St. Stephen, N.B. declares state of local emergency over homelessness crisis – New Brunswick Wa Jobz



The Municipal District of St. Stephen in New Brunswick has declared a local state of emergency over the homelessness crisis, just days after the death of someone in a public space.

Council voted unanimously to make the declaration during an emergency council meeting Monday.

“The failure of the Government of New Brunswick to provide adequate housing and social services to citizens affected by homelessness has resulted in deterioration of quality of life within our community,” Mayor Allan MacEachern read during the meeting.

The state of emergency further calls the situation a “public health and safety crisis” and points out that the provincial government is responsible for providing the resources needed.

MacEachern told Global News last week there are about 50 to 100 people either homeless or housed precariously in the community.

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He said the area, including the former Town of St. Stephen, desperately needed an out-of-the-cold shelter, but there was no movement from government despite the fact St. Stephen is the hub for Charlotte County.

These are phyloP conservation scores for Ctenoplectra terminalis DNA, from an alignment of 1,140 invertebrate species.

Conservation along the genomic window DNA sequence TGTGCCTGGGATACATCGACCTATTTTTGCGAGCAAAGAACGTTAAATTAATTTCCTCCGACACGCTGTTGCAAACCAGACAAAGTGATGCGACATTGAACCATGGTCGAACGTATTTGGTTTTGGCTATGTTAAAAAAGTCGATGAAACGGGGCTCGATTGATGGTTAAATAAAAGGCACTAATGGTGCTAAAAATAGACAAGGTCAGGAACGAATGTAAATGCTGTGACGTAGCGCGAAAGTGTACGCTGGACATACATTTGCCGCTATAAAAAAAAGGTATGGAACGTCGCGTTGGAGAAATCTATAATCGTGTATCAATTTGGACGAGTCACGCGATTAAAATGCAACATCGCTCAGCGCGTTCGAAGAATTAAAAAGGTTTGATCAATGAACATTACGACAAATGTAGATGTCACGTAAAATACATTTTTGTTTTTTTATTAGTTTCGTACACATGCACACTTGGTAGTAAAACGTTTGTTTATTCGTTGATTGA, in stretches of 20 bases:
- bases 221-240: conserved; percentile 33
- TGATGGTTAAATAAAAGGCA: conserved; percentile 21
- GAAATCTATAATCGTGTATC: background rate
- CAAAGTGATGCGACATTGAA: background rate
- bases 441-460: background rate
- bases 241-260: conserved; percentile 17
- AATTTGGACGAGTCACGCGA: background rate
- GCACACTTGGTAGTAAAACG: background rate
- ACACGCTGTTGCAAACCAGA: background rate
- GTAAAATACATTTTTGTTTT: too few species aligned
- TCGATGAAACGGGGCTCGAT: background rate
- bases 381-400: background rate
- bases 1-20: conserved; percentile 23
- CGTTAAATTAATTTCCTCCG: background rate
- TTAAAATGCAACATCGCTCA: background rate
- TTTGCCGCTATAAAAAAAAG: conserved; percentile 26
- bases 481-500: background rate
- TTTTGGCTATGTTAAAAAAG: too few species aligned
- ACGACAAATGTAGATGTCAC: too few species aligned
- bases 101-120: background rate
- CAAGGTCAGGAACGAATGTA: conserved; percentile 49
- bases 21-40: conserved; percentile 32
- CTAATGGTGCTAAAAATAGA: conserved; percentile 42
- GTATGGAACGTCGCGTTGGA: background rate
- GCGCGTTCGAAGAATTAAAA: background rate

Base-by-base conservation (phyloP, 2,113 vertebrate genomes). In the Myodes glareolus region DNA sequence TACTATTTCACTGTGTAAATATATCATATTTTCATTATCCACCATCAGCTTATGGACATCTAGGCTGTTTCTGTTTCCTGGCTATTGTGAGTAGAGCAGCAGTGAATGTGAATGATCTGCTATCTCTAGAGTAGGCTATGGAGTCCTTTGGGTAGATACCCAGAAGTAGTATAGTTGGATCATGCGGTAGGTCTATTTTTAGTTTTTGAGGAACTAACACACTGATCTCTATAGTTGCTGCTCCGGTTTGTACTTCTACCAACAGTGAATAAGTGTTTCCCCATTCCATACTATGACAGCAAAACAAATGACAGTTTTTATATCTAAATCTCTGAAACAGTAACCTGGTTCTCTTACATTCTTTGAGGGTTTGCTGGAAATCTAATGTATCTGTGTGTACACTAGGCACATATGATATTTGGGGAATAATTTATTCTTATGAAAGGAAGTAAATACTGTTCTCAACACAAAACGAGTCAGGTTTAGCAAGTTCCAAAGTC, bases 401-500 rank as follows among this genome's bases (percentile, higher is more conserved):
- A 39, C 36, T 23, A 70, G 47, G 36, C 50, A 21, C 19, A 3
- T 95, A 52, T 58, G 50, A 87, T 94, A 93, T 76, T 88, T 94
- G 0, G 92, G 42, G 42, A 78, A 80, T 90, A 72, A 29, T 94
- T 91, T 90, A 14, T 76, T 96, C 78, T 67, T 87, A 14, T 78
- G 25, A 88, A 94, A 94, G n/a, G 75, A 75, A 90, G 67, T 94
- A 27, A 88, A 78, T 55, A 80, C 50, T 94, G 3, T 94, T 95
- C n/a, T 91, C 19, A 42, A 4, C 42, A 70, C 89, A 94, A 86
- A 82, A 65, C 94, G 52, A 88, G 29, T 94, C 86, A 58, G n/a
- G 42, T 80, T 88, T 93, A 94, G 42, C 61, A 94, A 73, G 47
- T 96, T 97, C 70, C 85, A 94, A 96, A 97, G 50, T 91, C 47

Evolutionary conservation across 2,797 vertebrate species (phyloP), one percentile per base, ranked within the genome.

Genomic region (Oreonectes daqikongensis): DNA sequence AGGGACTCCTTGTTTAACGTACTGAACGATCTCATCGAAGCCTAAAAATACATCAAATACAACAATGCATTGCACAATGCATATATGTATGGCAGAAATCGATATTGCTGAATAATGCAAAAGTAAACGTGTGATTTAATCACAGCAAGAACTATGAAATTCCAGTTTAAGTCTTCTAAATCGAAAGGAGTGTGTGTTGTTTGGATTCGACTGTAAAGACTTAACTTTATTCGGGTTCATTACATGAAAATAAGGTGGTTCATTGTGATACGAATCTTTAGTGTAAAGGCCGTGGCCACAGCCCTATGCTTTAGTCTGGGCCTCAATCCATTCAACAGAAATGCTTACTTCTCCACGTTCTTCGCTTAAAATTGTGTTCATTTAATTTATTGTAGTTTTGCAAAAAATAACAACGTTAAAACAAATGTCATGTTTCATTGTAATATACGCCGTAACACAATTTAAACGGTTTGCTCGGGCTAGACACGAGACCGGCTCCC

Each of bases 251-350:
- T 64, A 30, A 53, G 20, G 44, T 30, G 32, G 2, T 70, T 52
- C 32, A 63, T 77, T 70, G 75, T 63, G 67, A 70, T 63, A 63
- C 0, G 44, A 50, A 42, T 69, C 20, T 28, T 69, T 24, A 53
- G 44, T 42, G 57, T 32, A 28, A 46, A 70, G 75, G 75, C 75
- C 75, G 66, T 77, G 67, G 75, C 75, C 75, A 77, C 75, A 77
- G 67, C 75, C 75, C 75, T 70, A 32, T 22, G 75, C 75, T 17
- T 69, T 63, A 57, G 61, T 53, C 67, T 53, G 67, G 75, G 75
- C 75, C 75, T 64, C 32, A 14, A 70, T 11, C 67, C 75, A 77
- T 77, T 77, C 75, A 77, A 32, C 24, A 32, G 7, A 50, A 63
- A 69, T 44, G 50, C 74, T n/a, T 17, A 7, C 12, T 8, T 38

He said people will migrate to places where services are located, which the town has, including a hospital, grocery suppliers, and pharmacies.

“We have citizens right now that are on that ladder so to speak, where they are this close to being unsheltered or homeless and so that is a growing concern,” he said in an interview on Nov. 29.

During Monday’s meeting, MacEachern said local emergency services have also been strained by the calls and the “crisis in our streets.” He said that on Dec. 1, emergency crews responded to a fatality in a public space that “only became more likely as winter weather conditions worsened.”

As part of the local state of emergency, the municipality is asking the province to provide the funding and resources needed to address the issue — including immediate housing, and long-term solutions.

The municipality is giving the province permission to evacuate citizens, as necessary, so that the proper care can be provided.

“This was something not taken lightly folks, this was something we had to do as a community,” the mayor said at the conclusion of voting.

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“We’re doing the right thing. They’re human beings and we have to take care of them.”

— with files from Global News’ Nathalie Sturgeon 

&copy 2023 Global News, a division of Corus Entertainment Inc.


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